By Adam Levine
A new satellite image of the launch pad expected to be used by North Korea next month shows no sign yet of any launch activity.
Satellite imagery company GeoEye provided CNN a new image of the site from where North Korea's controversial rocket launch will take place.
The image of the Tongch'ang-dong facility was taken on March 20 by GeoEye. It shows no missile or launch vehicle visible, according to an analysis by GlobalSecurity.org's Tim Brown.
"Since we are about three weeks away, and based on previous DPRK (Democratic People's Republic of Korea) missile launch preparations, I would not expect to see any noticeable activity at the site until about one week prior to the launch," Brown told Security Clearance.
The imagery obtained from GeoEye, taken on March 20, shows a completed launch pad, and the extension of a 15-mile rail spur that ends at the missile checkout building.
The image also shows that a rail line has been extended from the town of Ch'olsan, 15 miles to the north, and ends at the missile checkout building, according to Brown.
"This is significant because it allows the DPRK the ability to rapidly and reliable move missile stages directly from the factory outside Pyongyang," Brown told CNN. North Korea can now conduct rocket test and missile launch test operations year-round if they have the money to do so. The old site was remotely sited on the end of a long and warn road, that was subject to seasonal flooding."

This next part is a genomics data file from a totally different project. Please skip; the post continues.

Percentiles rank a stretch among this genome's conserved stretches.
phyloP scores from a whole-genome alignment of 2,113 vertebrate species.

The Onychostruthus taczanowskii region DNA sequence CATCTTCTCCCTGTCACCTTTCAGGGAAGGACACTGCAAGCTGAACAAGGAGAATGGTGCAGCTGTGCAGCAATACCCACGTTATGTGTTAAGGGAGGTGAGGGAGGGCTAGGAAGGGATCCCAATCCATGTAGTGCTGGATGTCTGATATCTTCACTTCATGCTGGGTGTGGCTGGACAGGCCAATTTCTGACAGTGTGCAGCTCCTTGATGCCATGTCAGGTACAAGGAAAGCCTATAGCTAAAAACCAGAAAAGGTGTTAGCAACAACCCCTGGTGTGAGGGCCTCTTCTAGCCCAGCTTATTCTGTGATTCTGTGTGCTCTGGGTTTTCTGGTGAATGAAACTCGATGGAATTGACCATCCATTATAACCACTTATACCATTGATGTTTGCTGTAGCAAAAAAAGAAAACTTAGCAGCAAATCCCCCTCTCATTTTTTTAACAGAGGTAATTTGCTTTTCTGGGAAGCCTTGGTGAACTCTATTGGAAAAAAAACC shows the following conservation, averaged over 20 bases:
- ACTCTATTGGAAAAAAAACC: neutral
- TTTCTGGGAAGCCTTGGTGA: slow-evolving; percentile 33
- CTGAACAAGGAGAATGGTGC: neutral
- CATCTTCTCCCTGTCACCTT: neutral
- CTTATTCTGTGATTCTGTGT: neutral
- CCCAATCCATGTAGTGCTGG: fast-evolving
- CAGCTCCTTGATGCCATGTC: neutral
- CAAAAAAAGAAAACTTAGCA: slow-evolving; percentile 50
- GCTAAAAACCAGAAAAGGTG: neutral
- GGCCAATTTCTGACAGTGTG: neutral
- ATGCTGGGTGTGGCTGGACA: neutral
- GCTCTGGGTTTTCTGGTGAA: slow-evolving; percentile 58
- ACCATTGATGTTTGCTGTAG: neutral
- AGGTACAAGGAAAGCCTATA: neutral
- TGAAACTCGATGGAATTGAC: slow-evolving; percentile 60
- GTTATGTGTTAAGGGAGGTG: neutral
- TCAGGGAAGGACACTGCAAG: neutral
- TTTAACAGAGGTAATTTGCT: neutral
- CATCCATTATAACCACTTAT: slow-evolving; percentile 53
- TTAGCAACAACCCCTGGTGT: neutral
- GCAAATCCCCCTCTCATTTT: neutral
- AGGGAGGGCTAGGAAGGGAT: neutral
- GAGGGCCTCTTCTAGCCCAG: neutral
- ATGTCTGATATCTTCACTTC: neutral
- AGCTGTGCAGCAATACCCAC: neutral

The launch is expected to take place between April 12 and 16. In a notice to the International Maritime Organization regarding the "launch of an earth observation satellite "Kwangmyongsong-3," the North Korean government provided notice of where the anticipated drop zones would be for the two-stage rocket.
This is a very "routine thing," said Lee Adamson, a spokesman for maritime organization.
The notice was signed by North Korea's director general of its maritime administration, Ko Nung Du, and advised the launch would take place between 7 a.m. and noon, local time, on one of the expected days.
Ko said the the North Koreans would be using the "west sea satellite launch site in Chulsan County."
The rocket's path will go over "the South Korean islands of Baegryeong-do, Daecheong-do and Socheong-do, and then across open water until it passes between Japan's Miyako and Ishigaki islands before heading further south," according to the North Korea Tech blog which first obtained the North Korea documents and has plotted the coordinates.
The expected drop zones of the two-stage rocket are off the western coast of South Korea and to the east of Luzon Island in the Philippines, according to the blog.